It is almost foolhardy to consider the sky over Berlin as a venue for chamber music. Only musicians with a real head for heights are willing to risk force 7 winds on the roof of Berliner Verlag, the publishing house in the centre of Berlin, near the TV tower. With hats pulled down over their faces, the Berliner Philharmoniker Wind Quintet performed the 3rd movement from the Quintet in D major op. 95 by Josef Bohuslav Foerster.
The Berliner Philharmoniker thank the Berliner Zeitung and TIP for their support.
Between 1852 and 1856 in Belforter Straße, the first public water supply system was built for Berlin – a 3,000-cubic-meter open water tank. This reservoir then received a roof during a redevelopment of the system in 1873. Today, the reservoir building is used for cultural projects.
Timpanist Wieland Welzel and drummer Raphael Haeger took inspiration from these historic rooms for their sound experiment.
The Berliner Philharmoniker thank the “Förderband – Kulturinitiative Berlin” for their support.
Potsdamer Platz in Berlin is and has been many things: A simple intersection just outside Berlinʼs historic gates; a railway station forecourt; a traffic junction where Europeʼs first traffic light was installed in 1924; an area where the Berlin Wall stood. Now it is one of the busiest squares in Europe. Here, on the back of a truck, the Philharmonia Quartet gave a short concert with the 1st movement from Ludwig van Beethovenʼs String Quartet op. 59 No. 1 in F major.
The Berliner Philharmoniker thank the haulage company Kanitz for their support.
At the end of August, two of the orchestraʼs horn players, Sarah Willis and Klaus Wallendorf, performed in a chamber particularly conveniently located for public transport. Less than five minutes from the original – the Chamber Music Hall – the new Berlin Central Station was opened in May 2006 and is used by 300,000 travellers every day. The 16 tracks on three levels are connected by 32 glass elevators and in one of them, a work of Johann Sebastian Bach was performed: the two-part Inventio XII in A major BWV 783 for keyboard, arranged for two horns by Oscar Franz.
The Berliner Philharmoniker thank Deutsche Bahn and their passengers for their patience and support.
The search for the perfect photo led violist Martin Stegner and clarinetist Manfred Preis to number 63 Schönhauser Allee where there is still one of those lovely old-fashioned photo booths. Each of the four pictures is a surprise as none of them turned out quite as planned. Five minutes are needed to develop and print them – just enough time for a mini-concert in what is the smallest concert hall the musicians of the Berliner Philharmoniker have ever played in. The piece performed was Perfidia by Alberto Dominguez.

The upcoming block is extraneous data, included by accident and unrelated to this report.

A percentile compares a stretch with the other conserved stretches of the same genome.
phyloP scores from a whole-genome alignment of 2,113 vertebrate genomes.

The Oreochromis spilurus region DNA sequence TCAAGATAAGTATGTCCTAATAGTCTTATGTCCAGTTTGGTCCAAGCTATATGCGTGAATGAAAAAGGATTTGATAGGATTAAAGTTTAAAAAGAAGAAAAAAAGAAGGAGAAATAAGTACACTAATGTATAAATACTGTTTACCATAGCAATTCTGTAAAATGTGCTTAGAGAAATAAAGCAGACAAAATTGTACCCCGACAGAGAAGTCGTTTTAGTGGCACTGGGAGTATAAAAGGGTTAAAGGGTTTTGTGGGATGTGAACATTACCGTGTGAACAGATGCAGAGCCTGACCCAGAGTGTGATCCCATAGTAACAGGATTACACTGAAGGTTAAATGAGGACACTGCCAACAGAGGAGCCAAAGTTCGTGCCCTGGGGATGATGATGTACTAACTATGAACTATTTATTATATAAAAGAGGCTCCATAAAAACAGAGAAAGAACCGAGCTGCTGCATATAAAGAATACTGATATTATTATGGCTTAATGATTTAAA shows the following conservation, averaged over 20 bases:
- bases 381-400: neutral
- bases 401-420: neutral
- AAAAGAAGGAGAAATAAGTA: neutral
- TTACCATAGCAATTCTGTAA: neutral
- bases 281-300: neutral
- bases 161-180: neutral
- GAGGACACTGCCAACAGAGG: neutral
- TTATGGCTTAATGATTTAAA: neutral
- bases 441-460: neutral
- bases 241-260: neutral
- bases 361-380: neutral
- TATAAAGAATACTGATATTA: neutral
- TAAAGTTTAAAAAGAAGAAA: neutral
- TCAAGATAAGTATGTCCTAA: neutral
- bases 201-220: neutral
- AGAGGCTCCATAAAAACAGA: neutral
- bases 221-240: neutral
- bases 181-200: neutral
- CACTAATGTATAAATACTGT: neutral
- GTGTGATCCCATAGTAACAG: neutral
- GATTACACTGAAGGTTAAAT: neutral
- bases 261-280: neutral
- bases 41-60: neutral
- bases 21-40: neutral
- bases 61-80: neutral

The Berliner Philharmoniker thank the company Photoautomat for their support.
Once upon a time, there were two musicians from the Berliner Philharmoniker who set off in search of the land of silence and clever thoughts. They found it in the library of the Jacob- und Wilhelm-Grimm-Zentrum, named after the brothers Grimm of fairytale fame. Late at night, after almost all visitors had left the building, Nikolaus Römisch and Andreas Buschatz tuned their instruments and played a Passacaglia based on a theme by Handel in a version by Johan Halvorsen for violin and cello.
The Berliner Philharmoniker thank the Humboldt University in Berlin for their support.
Although the old yellow telephone booths have actually disappeared from the German urban landscape, we have managed to turn back time thanks to a film industry props supplier. As a result, a 1 square metre concert hall appeared on Berlin’s Straße des 17. Juni, near to the Charlottenburger Tor. After finding the correct position for himself and his instrument in the booth, Alexander von Puttkamer, tuba player of the Berliner Philharmoniker, gave his concert. The piece performed was the first movement (Grave) from the Concerto “Saint Marc” by Tomaso Albinoni.
Giacomo Meyerbeer’s Fackeltanz (Torch dance) No. 3 should be performed as close to the stars as possible. Less than seven kilometres from the chamber music hall of the Philharmonie, the Philharmoniker Götz Teutsch (cello) and Alexander Bader (clarinet) together with the pianists Cordelia Höfer and Minka Popovic and four students of the Orchestra Academy of the Berliner Philharmoniker found the perfect place: The Zeiss-Großplanetarium Berlin at Prenzlauer Allee 80, where a cloudless starry sky shone down on the huge planetarium dome to accompany the music.
We thank the staff of the Zeiss-Großplanetarium Berlin and the Stiftung Deutsches Technikmuseum Berlin for their support.
Music is not unusual in itself in an operating theatre. However, it usually comes from some old radio and classical music is rarely heard. Of course, there is never live music – except on the day on which the sounds of Josef Suk’s Piano Quartet in A minor filled the operating theatre. In order not to disrupt hospital operations, a day was chosen for the shoot when no operations were scheduled. Five doctors, three nurses, three members of the Berliner Philharmoniker – Christoph Streuli (violin), Martin von der Nahmer (viola), David Riniker (cello) – and by video link – Adrian Oetiker (piano), together with photographers and a film crew, met up in a seldom used operating theatre in the Virchow-Klinikum in Berlin. The shoot went as smoothly as every operation, and no anaesthetic was necessary.
We thank the staff of the Virchow-Klinikum of the Charité Berlin for their support.
More to follow...